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SCOTUS Unleashes Corporate Power in Elections

Jeremy Sprinkle
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'Citizens United' ruling a disaster for democracy

If we thought the flow of money in politics was bad before, we ain't seen nothing yet.

Last week, in a 5-4 ruling, the Supreme Court of the United States elevated corporations to the level of actual persons with a free-speech guarantee under the first amendment to advocate for the election or defeat of candidates. This was the work of activist conservative judges, ignoring precedent and invalidating over a century of established campaign finance law dating back to the trust-busting days of Teddy Roosevelt.

The ruling frees companies like health insurance reform villain Blue Cross Blue Shield of NC, Big Oil companies like Exxon Mobil, and major Wall Street banks like Goldman Sachs to spend whatever it takes to make sure candidates friendly to their interests win at the ballot box.

Even more dangerous than mega-companies being able to right a blank check to buy an election, the ruling leaves the door open to foreign controlled corporations and foreign sovereign wealth to pour into the United States.

The ruling on constitutional grounds invalidates state and local laws, too - like those on the books in North Carolina which prohibited corporations from this type of electioneering.

Ostensibly, the ruling applies to unions and other non-profits because we are also corporations, albeit of a different kind than for-profit multinationals with literally billions of dollars to spend to protect their interests. In reality, there's no comparison to the economic power (now turned political power) of these companies.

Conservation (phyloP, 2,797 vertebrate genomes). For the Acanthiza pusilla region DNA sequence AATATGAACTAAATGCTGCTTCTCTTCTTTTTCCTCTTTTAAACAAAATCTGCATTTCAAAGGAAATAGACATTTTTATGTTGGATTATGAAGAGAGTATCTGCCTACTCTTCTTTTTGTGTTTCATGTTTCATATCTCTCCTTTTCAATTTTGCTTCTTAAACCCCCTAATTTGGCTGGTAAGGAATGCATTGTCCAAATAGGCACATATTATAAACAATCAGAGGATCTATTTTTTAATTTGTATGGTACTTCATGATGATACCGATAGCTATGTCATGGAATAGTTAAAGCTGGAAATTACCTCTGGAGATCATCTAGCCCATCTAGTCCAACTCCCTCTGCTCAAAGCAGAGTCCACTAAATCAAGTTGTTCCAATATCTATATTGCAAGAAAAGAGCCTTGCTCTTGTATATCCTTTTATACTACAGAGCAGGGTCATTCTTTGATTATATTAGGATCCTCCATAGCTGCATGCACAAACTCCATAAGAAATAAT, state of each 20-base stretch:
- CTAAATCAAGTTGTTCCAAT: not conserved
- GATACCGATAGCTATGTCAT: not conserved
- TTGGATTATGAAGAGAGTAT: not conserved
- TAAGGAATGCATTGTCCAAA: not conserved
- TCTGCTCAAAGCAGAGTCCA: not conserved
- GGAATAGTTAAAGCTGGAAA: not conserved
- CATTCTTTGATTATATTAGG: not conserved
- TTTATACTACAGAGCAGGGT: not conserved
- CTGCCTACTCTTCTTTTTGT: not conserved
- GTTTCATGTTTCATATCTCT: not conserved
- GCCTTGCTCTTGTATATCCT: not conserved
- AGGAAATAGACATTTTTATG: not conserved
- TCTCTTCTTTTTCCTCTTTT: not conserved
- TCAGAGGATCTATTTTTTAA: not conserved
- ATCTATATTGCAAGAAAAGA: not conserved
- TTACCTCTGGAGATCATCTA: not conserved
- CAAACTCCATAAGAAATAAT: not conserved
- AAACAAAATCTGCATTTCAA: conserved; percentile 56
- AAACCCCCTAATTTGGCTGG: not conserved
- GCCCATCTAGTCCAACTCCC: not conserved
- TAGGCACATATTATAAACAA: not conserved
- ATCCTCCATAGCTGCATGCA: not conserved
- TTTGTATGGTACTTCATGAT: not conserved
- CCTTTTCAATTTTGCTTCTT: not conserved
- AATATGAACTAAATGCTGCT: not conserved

Here's the AFL-CIO's statement on the Citizens United ruling:

By allowing unlimited corporate treasury expenditures that explicitly support or oppose particular candidates, the Court has increased the already excessive influence corporations exert in our electoral system. And we believe the Court wrongly treated corporate expenditures the same as union expenditures, contrary to the arguments we made in our brief in this case. Unions, unlike business, are democratically-controlled, non-profit member organizations representing working men and women across the country, and their independent speech should accordingly be given greater protection.

The AFL-CIO supports a system of campaign finance regulation that promotes democratic participation in elections by individuals and their associations; protects legitimate independent speech rights; offers public financing to candidates while firmly regulating contributions to them; and guarantees effective disclosure of who is paying for what.

Of course, the U.S. Chamber of Commerce is also a non-profit member organization - one to which it's member corporations are now free to give whatever amount of money they see fit to push a pro-corporate, free trade, anti-worker, and anti-environment agenda at the ballot box.